How Jim Nantz single-handedly saved “One Shining Moment” (Exclusive)

jim nantz

When Jim Nantz sat down next to me at the NFL on CBS Media Luncheon in Mid-town Manhattan last week he greeted the table by saying “friends.” Therefore, he said half of his trademark saying “hello friends.” I’m assuming he was addressing Dan Marino, Dan Fouts and Dan Dierdorf (yes, there was an excessive amount of Dans at my table) but I’d like to think I could be considered a friend now.

After all, a stranger is just a friend you haven’t met yet. Jim Nantz was as cordial, friendly and accommodating as one could be when I conducted this interview and he sounded excited to be coming here to Chicago when the Bears open the season versus the Cincinnati Bengals. Nantz joins Phil Simms to form the CBS lead announce team and they’ll call Bears-Bengals in the national game Sunday.

Nantz really needs no more introduction as he’s in an elite group with Curt Gowdy, Kevin Harlan, and Dick Enberg as the only play-by-play announcers to ever call both a Super Bowl and an NCAA Men’s Basketball Championship Game.  Jim Nantz is also one of two men to host a Super Bowl, announce an NCAA Men’s Basketball Championship game, and host coverage of The Masters from Butler Cabin with Brent Musburger being the other.


“One Shining Moment” was written by David Barrett. He was the original artist (1987-1993, 2000-2002), but CBS has also broadcast remakes by Teddy Pendergrass (1994–1999) and Luther Vandross (2003–2009, 2011–). It is believed to be the last song Vandross recorded before his stroke and subsequent death. A version by Jennifer Hudson was in 2010. The format of the Hudson video deviated from prior years by cutting away from the tournament highlight montage on several occasions to show footage of Hudson singing with a recording studio backdrop, drawing criticism from some fans and viewers.

The next year, CBS announced that they would be reinstating the Vandross version for the 2011 Tournament, and have continued to use it ever since. This past April, a sequence of it, when combined with the lyrics, seemed to celebrate the firing of Coaches Ben Howland and Tubby Smith.

CBS Sports Creative Director Doug Towey decided to use “One Shining Moment” to close CBS’s coverage of the 1987 Tournament. The positive public response led to it becoming an annual feature. Doug Towey died on March 11, 2009 and was remembered with a tribute on CBS.

“Doug heard it and thought this could be our going off the air piece in the Final Four, and we’ve played it every year since,” Jim Nantz said.

“I’ve led to it on a number of occasions, Greg Gumbel now leads to it and it brings closure to a three week festival. The building still has thousands of people lingering, standing still for that three minutes,” he continued.

Nantz saved OSM from being cut in 1992.

“The sixth year it ran, it was going to be the last time we were going to run it. They thought it was getting stale already. And I said guys, I beg to differ,”Jim Nantz said.

“There’s a whole audience out there that waits to see that at the end, you can’t dispense with it. You can’t bring another one in,” Nantz continues.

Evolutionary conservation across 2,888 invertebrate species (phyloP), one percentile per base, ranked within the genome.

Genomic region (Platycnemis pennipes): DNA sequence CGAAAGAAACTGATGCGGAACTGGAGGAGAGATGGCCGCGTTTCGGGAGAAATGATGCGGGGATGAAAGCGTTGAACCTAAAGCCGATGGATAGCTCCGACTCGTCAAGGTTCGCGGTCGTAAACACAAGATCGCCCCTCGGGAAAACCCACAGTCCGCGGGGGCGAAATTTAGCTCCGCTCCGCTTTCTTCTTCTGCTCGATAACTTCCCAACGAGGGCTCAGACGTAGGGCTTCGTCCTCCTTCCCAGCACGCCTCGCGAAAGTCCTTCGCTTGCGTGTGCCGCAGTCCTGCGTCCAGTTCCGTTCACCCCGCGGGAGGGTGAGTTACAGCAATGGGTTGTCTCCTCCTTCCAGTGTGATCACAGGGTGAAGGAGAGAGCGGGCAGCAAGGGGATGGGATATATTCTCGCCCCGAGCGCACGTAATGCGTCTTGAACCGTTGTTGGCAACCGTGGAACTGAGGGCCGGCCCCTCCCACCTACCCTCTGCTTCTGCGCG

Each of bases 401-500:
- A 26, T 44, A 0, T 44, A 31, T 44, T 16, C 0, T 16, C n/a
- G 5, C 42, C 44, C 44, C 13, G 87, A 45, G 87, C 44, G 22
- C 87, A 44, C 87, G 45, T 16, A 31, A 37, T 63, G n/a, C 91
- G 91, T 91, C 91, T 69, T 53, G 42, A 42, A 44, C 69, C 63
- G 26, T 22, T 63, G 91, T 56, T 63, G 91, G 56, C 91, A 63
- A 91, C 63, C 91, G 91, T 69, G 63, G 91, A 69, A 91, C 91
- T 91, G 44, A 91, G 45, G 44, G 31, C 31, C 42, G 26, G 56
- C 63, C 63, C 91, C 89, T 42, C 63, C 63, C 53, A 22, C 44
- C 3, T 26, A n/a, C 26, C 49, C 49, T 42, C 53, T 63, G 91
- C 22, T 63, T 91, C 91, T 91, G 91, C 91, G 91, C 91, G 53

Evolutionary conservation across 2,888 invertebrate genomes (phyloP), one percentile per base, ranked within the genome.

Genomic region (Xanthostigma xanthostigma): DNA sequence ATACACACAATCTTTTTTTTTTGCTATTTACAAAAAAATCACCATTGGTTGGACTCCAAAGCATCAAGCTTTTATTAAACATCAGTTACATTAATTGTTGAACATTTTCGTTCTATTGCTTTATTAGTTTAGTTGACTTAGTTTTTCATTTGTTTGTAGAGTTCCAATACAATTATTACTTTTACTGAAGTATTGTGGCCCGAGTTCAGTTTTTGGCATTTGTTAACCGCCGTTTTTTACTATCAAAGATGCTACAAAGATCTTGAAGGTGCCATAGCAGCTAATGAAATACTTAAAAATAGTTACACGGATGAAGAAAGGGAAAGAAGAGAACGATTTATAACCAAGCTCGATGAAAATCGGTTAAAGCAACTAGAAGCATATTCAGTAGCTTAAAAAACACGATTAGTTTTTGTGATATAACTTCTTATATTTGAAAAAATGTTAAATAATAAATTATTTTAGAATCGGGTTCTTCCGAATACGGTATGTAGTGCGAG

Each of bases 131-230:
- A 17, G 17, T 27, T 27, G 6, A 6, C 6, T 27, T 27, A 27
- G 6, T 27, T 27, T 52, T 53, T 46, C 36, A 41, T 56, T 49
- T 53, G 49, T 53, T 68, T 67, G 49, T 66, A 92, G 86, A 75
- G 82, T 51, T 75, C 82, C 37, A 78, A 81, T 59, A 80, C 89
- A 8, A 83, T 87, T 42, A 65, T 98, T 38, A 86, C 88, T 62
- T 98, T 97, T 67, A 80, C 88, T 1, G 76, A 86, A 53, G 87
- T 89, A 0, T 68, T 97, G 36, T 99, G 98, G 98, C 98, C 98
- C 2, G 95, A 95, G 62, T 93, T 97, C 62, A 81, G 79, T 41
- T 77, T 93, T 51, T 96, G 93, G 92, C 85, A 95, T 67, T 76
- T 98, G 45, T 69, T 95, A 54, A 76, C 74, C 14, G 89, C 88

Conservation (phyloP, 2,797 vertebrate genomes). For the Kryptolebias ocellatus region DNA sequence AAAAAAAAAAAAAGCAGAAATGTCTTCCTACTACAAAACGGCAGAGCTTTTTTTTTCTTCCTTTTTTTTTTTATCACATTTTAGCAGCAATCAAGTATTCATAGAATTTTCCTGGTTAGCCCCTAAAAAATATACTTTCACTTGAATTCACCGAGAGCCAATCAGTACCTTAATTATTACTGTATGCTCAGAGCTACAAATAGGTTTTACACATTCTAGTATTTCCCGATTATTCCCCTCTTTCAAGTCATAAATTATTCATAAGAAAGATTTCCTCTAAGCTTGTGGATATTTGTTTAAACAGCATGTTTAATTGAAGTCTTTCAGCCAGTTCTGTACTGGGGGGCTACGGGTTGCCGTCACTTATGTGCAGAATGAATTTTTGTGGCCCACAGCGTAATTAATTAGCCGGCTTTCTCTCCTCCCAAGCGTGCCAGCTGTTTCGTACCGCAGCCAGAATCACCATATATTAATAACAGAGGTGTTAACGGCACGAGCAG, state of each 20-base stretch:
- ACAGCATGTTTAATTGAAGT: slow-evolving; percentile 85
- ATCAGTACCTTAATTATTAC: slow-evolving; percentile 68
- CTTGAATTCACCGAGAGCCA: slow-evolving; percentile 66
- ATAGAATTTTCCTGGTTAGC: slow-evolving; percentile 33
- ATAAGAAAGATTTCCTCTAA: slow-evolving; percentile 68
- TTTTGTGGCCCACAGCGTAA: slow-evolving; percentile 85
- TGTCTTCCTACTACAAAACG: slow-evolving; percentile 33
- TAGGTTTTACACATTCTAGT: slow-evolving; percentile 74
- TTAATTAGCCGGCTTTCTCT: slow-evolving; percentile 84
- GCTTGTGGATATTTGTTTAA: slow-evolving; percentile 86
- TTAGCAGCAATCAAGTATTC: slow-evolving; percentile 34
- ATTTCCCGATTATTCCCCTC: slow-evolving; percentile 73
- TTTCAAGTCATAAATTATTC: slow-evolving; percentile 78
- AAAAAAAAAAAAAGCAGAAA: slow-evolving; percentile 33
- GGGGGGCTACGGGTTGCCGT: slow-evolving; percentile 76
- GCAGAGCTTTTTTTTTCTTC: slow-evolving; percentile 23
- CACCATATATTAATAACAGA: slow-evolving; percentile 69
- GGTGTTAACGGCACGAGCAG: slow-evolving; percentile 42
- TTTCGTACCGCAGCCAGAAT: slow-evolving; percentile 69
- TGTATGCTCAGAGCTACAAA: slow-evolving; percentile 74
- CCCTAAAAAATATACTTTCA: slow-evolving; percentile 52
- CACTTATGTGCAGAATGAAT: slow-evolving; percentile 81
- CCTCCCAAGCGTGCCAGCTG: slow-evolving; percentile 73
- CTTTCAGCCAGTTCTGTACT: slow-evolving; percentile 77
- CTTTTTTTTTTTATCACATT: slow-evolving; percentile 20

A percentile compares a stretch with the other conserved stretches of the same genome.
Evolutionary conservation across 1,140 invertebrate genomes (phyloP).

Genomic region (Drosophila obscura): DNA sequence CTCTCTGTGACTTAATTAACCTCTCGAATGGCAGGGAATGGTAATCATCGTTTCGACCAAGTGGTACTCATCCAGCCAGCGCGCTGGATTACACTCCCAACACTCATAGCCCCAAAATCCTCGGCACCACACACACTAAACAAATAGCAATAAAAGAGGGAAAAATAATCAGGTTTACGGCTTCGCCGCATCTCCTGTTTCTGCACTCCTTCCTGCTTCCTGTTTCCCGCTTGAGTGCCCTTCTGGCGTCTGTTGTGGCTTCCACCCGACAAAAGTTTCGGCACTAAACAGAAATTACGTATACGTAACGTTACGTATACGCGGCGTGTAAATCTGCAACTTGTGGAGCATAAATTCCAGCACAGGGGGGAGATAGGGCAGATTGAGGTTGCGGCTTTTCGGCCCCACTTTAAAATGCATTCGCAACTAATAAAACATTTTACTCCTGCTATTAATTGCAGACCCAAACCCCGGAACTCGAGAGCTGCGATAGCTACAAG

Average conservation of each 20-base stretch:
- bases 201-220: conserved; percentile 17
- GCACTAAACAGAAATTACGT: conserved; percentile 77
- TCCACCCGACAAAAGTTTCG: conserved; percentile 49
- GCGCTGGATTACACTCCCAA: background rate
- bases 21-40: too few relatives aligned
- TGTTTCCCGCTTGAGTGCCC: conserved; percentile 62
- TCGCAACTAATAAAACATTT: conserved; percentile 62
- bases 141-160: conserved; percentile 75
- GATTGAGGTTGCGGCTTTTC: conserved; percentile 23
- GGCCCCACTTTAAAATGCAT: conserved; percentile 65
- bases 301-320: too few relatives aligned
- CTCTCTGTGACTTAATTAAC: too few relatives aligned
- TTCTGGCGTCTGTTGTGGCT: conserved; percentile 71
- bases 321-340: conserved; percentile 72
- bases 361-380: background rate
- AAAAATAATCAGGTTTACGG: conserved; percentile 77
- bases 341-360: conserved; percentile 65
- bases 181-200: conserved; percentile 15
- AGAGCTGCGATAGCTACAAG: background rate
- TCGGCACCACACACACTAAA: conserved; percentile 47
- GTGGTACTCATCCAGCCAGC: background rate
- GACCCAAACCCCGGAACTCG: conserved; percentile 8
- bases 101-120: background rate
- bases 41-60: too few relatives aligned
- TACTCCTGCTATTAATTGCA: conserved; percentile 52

“In ’92 we already ran credits over One Shining Moment, so it was already bastardized, if you will, but as I was on the floor with Billy Packer and we were interviewing Dean Smith after the Championship win over Michigan, I heard a kid from North Carolina, his name was Pat Sullivan, singing One Shining Moment over my shoulder as the players were all huddled around,” Jim Nantz explained.

While cut to commercial Nantz asked Sullivan if he would sing a lyric or two if he were to stick a microphone in front of him upon returning from the commercial break.

“Absolutely! Yeah Yeah Yeah,” Sullivan and his teammates exclaimed.

“Waiting for the cue, back in five and go. Here with Dean Smith and Billy Packer, congratulations on another national championship and all of a sudden he starts singing and as soon as Dean finished, I said hey, Pat Sullivan what is that you’re singing?” Jim Nantz told me.

“One Shining Moment,” sang Sullivan.

And the rest is history. Nantz knew at that moment he took OSM off of life support and made it more popular than ever. It’s been a college hoops “tradition unlike any other” since that night.

And Jim Nantz taught me a lot about the art of story-telling in the process of relaying this tale to me.

Paul M. Banks is the owner of The Sports, an affiliate of Fox Sports. An analyst for 95.7 The Fan, he also writes on Chicago sports media for Chicago Now. President Obama follows him on Twitter (@paulmbanks)


  1. A nice song but I’ll be honest the moment it starts I flip the channel and I’m done with college basketball for the season.

  2. paulmbanks says:

    I would like it better if one ended with the Illini cutting down the nets

  3. This song is an icon! If it ever is removed or replaced, I really may stop watching the final game. No one could have ever written a more suitable or touching song for the NCAA Basketball Championship. Thanks Jim Nantz!!!! Keep fighting the good fight.

  4. Laurence Albert says:

    If it’s not broke don’t fix it. Along with the video montage this is a perfect way to end the college season. Sometimes you have to leave well enough alone.

Speak Your Mind